born Dec. 6, 1778, Saint-Léonard-de-Noblat, France died May 9, 1850, Paris French chemist and physicist. He showed that all gases expand by the same fraction of their volume for a given temperature increase; this led to the devising of a new temperature scale whose profound thermodynamic significance was later established by Lord Kelvin. Taking measurements from a balloon flying more than 20,000 ft (6,000 m) high, he concluded that Earth's magnetic intensity and atmospheric composition were constant to that altitude. With Alexander von Humboldt, he determined the proportions of hydrogen and oxygen in water. He is remembered as a pioneer investigator of the behaviour of gases and techniques of chemical analysis and a founder of meteorology
Joseph Goebbels
born Oct. 29, 1897, Rheydt, Ger. died May 1, 1945, Berlin German Nazi leader. After earning a doctorate from Heidelberg University, he joined the Nazi Party and was appointed district leader in Berlin by Adolf Hitler in 1926. A gifted speaker, Goebbels also edited the party's journal and began to create the Führer myth around Hitler, instituting the party demonstrations that helped convert the masses to Nazism. After Hitler seized power in 1933, Goebbels took control of the national propaganda machinery. During World War II he carried on a personal propaganda blitz to raise hopes on the home front. Named chancellor in Hitler's will, he remained with Hitler to the end. One day after Hitler's suicide, Goebbels and his wife killed themselves and their six children
Joseph Goebbels
{i} Paul Joseph Goebbels (1897-1945), minister of propaganda for the German Nazi party who persecuted Jewish people
Joseph Gurney Cannon
born May 7, 1836, Guilford county, N.C., U.S. died Nov. 12, 1926, Danville, Ill. U.S. politician. He began practicing law in Illinois in 1859. Elected to the U.S. House of Representatives in 1872, he served 46 years (1873-91, 1893-1913, 1915-23). A staunchly conservative Republican, he used his power as speaker (1903-11) in a partisan manner. In 1910 a coalition of Democrats and insurgent Republicans passed a resolution that made the speaker ineligible for membership on the rules committee, the main source of his power. Personally well liked, he was popularly known as "Uncle Joe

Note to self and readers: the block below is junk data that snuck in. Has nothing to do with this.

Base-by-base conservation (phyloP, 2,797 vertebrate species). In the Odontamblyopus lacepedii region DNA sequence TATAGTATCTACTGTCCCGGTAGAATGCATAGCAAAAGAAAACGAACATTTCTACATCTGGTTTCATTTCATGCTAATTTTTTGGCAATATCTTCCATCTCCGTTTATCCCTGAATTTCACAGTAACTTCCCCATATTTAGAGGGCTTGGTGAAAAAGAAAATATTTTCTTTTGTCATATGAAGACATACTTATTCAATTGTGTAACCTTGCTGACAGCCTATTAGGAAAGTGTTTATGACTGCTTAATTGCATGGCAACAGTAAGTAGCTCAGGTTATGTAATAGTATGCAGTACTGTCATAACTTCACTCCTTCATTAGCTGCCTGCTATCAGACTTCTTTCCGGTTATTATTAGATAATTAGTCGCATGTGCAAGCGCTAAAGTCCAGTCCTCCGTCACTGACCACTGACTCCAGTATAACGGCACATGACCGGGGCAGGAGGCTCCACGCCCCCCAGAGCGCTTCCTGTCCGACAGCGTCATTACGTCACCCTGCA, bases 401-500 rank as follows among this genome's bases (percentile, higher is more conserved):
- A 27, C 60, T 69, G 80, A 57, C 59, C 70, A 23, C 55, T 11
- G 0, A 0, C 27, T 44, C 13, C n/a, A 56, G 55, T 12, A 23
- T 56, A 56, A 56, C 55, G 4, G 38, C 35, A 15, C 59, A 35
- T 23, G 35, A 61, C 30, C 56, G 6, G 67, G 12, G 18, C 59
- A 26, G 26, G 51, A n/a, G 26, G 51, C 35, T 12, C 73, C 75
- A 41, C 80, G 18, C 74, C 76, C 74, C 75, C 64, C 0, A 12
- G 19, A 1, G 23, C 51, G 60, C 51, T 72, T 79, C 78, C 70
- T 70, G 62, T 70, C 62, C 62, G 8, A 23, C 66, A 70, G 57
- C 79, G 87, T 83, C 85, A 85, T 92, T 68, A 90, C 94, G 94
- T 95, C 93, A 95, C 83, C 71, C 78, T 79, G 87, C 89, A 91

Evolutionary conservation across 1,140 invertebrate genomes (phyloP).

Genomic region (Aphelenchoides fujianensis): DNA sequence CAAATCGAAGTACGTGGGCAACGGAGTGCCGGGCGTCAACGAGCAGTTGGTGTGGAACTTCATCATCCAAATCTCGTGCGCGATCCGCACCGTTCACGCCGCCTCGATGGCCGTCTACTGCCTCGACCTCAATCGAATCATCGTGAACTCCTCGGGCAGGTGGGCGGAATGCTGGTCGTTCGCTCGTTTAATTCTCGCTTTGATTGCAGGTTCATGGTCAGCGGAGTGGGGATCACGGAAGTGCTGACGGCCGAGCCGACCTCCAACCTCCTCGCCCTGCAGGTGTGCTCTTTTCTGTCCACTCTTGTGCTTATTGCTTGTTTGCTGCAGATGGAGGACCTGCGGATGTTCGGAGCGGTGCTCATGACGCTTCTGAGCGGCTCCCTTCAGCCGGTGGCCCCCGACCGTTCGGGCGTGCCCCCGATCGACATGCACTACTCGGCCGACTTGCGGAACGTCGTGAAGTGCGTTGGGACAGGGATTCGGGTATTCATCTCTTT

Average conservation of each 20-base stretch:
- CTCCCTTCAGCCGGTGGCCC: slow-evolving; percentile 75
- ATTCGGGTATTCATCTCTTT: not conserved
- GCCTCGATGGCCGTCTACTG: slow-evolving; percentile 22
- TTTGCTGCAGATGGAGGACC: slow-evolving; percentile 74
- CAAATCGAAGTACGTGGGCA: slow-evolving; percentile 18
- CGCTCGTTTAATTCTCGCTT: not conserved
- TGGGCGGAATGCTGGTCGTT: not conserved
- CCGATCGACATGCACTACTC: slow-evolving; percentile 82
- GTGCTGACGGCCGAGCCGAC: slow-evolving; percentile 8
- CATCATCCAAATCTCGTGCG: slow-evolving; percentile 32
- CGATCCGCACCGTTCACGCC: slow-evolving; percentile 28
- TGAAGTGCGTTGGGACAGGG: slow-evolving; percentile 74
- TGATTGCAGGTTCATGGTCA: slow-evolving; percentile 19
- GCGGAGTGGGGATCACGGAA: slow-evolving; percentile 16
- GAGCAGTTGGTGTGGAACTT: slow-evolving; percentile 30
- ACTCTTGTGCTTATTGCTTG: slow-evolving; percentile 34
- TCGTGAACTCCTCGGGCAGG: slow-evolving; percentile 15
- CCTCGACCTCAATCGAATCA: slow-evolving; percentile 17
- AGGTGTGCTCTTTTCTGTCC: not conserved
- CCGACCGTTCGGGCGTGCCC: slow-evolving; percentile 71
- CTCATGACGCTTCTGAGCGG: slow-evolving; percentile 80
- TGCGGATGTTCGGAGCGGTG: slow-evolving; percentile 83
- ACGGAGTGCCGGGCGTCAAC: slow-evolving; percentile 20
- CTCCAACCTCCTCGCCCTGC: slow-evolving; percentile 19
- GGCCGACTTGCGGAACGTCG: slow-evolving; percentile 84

Joseph H Greenberg
born May 28, 1915, New York, N.Y., U.S. died May 7, 2001, Stanford, Calif. U.S. anthropologist and linguist. He received his Ph.D. from Northwestern University. He eschewed more orthodox methods of historical linguistics for the approach he termed "mass" or "multilateral" comparison, which involved looking for phonetic resemblances among words in many languages simultaneously. His 1963 classification of African languages into four families (Afroasiatic, Niger-Congo, Nilo-Saharan, and Khoisan) was widely accepted. However, his 1987 classification of all American Indian languages into just two families, Amerind and Na-Dene (see Athabaskan languages) provoked a rancorous denunciation by specialists, who faulted both his data and his method
Joseph H Jr. Taylor
born March 24, 1941, Philadelphia, Pa., U.S. U.S. physicist. He received his Ph.D. from Harvard University. While teaching at the University of Massachusetts (1968-81), he and Russell Alan Hulse discovered the first binary pulsar (1974). Their discovery provided evidence in support of Albert Einstein's relativistic theory of gravitation, which predicts that objects accelerated in a strong gravitational field will emit gravitational waves. With its enormous interacting gravitational fields, the binary pulsar should emit such waves, draining energy and reducing the orbital distance between the two stars. In 1978 they showed, on the basis of tiny variations in the pulsar's radio emission, that the two stars are revolving ever faster and closer around each other at a rate agreeing precisely with Einstein's prediction. Their discoveries won the two men a 1993 Nobel Prize
Joseph Harold Greenberg
born May 28, 1915, New York, N.Y., U.S. died May 7, 2001, Stanford, Calif. U.S. anthropologist and linguist. He received his Ph.D. from Northwestern University. He eschewed more orthodox methods of historical linguistics for the approach he termed "mass" or "multilateral" comparison, which involved looking for phonetic resemblances among words in many languages simultaneously. His 1963 classification of African languages into four families (Afroasiatic, Niger-Congo, Nilo-Saharan, and Khoisan) was widely accepted. However, his 1987 classification of all American Indian languages into just two families, Amerind and Na-Dene (see Athabaskan languages) provoked a rancorous denunciation by specialists, who faulted both his data and his method
Joseph Haydn